Roads are narrow and winding, and traffic may be heavy. Accidents between 50cc scooters and cars are common and have caused serious injuries and deaths. If you hire a scooter, be cautious.

Outside urban areas there are few footpaths and street lighting is limited. Take care while walking, especially at night.

The national speed limit is 35 kilometres per hour but is lower in some urban areas.

Extreme weather and natural disasters

The hurricane season in Bermuda normally runs from June to November. Monitor storms on the Bermuda Weather Service and US National Hurricane Center websites, and follow the advice of the local authorities.

Bermuda’s Emergency Measures Organisation prepares the country for national emergencies.

Emergency broadcast station: FM 100.1 MHz

Find out what you can do to prepare for and respond to extreme weather and natural hazards.

Before you travel check that:

  • your destination can provide the healthcare you may need
  • you have appropriate travel insurance for local treatment or unexpected medical evacuation

This is particularly important if you have a health condition or are pregnant.

Emergency medical number

Call 911 and ask for an ambulance.

Contact your insurance company quickly if you’re referred to a medical facility for treatment.

Vaccine recommendations and health risks

At least 8 weeks before your trip:

See what health risks you’ll face in Bermuda, including dengue.


Most types of medication are readily available in Bermuda, including UK brands. Bring extra medication with you to Bermuda to prepare for unplanned and extended stays.

The legal status and regulation of some medicines prescribed or bought in the UK can be different in other countries.

Read best practice when travelling with medicines on TravelHealthPro.

The NHS has information on whether you can take your medicine abroad.

Healthcare in Bermuda

Bermuda has good, modern medical facilities with a fully equipped general hospital and numerous doctors and dentists. King Edward VII Memorial Hospital has a good accident and emergency department.

Medication and medical treatment in Bermuda are very expensive. Make sure you have adequate travel health insurance and accessible funds to cover the cost of any medical treatment abroad and repatriation by air ambulance.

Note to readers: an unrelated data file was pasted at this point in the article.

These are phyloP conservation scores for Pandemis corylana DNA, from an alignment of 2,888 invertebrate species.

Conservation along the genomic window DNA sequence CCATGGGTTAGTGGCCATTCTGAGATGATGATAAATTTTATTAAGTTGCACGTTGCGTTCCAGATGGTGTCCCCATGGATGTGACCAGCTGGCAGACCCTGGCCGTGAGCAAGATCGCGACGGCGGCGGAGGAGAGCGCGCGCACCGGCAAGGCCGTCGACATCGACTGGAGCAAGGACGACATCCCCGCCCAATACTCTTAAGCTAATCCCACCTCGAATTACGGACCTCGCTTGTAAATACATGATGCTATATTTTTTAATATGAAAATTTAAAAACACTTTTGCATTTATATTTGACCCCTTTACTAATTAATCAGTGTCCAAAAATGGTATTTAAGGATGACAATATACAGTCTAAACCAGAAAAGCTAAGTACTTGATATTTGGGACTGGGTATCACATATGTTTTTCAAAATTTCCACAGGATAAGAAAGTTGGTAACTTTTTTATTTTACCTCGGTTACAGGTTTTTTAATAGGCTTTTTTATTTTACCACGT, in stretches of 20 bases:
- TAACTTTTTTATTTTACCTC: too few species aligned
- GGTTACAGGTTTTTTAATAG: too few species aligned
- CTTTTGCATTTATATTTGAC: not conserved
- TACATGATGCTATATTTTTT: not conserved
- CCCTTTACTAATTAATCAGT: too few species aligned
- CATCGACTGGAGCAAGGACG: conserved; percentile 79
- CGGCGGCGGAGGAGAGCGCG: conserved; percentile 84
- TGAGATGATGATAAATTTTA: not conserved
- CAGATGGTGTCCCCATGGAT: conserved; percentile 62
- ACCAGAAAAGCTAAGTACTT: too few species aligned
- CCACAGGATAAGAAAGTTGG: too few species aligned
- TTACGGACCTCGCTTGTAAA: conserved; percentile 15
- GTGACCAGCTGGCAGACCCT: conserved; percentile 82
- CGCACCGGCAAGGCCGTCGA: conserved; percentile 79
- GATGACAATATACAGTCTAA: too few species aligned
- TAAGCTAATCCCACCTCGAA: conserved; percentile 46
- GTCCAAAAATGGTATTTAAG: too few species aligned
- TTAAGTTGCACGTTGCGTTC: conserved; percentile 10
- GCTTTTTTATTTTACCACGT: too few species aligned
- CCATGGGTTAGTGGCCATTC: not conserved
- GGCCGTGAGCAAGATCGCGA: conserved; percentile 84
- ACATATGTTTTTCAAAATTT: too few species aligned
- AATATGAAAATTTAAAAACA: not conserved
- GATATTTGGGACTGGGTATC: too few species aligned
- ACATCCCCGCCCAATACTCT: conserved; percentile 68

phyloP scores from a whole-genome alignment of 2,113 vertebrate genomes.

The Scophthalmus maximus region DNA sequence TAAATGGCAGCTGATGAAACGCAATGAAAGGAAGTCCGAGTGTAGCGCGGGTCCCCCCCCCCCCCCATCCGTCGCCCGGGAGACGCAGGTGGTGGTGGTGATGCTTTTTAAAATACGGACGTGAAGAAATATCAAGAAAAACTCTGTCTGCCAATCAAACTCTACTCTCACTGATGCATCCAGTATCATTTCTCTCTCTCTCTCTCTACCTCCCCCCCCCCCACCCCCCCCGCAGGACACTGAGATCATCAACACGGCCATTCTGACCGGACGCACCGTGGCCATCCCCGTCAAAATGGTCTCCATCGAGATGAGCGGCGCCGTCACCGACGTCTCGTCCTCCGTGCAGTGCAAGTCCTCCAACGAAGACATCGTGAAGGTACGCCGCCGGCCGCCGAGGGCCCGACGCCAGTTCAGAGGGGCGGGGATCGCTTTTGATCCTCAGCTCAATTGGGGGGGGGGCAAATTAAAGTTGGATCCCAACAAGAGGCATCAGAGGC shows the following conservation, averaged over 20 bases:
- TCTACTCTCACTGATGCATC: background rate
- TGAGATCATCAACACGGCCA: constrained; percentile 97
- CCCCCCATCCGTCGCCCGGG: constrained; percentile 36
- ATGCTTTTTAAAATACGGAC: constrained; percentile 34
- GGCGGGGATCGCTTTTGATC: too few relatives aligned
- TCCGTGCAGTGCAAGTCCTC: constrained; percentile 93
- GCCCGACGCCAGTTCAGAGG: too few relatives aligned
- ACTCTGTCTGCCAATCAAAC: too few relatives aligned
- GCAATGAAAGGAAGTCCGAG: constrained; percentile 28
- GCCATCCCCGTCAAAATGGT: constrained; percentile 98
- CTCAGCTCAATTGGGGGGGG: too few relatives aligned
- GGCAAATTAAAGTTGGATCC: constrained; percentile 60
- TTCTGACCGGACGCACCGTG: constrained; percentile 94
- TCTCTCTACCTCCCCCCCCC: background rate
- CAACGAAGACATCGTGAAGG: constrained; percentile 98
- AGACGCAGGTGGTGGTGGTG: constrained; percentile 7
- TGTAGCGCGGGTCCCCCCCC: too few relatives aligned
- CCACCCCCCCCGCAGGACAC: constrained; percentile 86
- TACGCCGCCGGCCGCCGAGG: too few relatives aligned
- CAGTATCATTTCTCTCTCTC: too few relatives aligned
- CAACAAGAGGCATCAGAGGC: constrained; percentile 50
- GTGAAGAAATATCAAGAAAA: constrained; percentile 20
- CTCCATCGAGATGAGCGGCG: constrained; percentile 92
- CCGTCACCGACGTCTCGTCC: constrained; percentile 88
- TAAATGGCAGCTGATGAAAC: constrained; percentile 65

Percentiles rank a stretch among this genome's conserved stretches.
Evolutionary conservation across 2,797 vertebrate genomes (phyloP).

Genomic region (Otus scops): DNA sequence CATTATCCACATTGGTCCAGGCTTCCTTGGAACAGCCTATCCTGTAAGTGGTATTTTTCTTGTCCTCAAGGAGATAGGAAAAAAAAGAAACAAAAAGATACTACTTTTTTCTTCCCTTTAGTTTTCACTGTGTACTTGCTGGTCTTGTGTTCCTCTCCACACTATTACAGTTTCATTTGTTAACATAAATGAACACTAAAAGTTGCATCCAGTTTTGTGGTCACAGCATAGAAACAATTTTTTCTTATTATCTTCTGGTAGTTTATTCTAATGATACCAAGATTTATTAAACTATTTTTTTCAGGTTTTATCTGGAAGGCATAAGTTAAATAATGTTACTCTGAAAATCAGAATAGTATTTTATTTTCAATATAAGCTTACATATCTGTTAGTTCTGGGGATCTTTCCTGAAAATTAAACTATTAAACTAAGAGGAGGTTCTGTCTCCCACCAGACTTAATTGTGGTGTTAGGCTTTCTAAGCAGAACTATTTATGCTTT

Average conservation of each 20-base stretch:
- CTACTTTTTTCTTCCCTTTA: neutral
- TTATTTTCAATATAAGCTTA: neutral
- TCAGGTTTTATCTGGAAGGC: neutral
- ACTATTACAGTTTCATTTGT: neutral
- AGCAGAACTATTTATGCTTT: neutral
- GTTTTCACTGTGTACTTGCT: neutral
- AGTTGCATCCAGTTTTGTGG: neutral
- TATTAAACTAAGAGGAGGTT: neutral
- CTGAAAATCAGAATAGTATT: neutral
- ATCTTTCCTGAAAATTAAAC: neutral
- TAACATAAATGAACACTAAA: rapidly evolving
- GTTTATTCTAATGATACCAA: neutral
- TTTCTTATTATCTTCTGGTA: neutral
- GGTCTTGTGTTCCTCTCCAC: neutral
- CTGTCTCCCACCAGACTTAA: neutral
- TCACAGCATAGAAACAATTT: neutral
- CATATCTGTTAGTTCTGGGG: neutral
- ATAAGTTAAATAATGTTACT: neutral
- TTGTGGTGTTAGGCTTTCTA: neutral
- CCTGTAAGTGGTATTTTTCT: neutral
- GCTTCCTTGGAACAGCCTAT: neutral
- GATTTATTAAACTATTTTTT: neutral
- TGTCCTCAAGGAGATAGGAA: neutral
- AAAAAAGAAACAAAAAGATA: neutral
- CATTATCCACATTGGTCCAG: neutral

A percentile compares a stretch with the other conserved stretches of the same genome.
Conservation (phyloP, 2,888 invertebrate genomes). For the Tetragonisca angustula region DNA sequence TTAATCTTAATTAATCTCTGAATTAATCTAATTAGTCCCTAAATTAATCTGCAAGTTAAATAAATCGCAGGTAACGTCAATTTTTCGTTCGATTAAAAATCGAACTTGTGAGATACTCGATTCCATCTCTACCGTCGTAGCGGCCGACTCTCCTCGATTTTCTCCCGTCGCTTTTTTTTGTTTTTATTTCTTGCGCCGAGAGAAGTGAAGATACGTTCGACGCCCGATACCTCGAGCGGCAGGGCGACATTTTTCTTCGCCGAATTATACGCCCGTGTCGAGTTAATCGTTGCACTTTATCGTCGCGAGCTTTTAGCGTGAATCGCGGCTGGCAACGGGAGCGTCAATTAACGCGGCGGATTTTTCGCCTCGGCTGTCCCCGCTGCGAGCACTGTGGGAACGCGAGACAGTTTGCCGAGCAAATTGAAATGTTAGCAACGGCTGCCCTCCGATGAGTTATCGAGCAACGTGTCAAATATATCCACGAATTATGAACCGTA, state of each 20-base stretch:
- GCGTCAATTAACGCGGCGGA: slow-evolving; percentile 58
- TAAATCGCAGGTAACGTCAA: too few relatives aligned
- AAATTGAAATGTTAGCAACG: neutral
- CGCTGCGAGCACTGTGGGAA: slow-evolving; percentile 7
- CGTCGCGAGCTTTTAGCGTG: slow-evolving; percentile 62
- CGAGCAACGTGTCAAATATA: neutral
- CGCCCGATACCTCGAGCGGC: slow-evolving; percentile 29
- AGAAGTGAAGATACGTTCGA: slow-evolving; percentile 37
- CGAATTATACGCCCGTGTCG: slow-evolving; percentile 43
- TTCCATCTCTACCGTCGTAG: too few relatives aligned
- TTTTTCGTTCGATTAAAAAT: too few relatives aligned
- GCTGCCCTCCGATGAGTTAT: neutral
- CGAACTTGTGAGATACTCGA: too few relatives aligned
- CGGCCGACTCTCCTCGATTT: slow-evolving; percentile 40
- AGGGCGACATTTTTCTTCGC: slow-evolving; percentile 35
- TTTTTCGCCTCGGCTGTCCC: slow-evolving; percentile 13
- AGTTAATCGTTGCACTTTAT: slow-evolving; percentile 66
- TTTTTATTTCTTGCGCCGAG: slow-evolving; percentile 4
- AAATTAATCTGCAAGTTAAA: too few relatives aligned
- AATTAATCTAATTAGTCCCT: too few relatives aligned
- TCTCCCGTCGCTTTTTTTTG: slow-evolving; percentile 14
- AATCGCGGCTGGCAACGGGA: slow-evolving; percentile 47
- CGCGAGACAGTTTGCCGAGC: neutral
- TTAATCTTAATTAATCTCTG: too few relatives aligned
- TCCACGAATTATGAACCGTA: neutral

Cases that cannot be dealt with in Bermuda are usually referred to either Baltimore or Boston in the USA. Make sure your insurance covers medical expenses in the USA.

Travel and mental health

Read FCDO guidance on travel and mental health. There is also mental health guidance on TravelHealthPro.

The Foreign, Commonwealth & Development Office (FCDO) cannot provide tailored advice for individual trips. Read this travel advice and carry out your own research before deciding whether to travel.

Bermuda is a British Overseas Territory, so there is no British Embassy, and the Bermuda government will support you if you need help. 

Emergency services in Bermuda

Telephone: 911 (ambulance, fire, police, maritime rescue)

The Bermuda government has advice about what to do in an emergency.

Contact your travel provider and insurer

Contact your travel provider and your insurer if you are involved in a serious incident or emergency abroad. They will tell you if they can help and what you need to do.

Refunds and changes to travel

For refunds or changes to travel, contact your travel provider. You may also be able to make a claim through insurance. However, insurers usually require you to talk to your travel provider first.

Find out more about changing or cancelling travel plans, including:

  • where to get advice if you are in a dispute with a provider
  • how to access previous versions of travel advice to support a claim

Support in Bermuda

If you’re in Bermuda and you need emergency help, contact the Bermuda government.

You can also contact the British Governor’s Office in Hamilton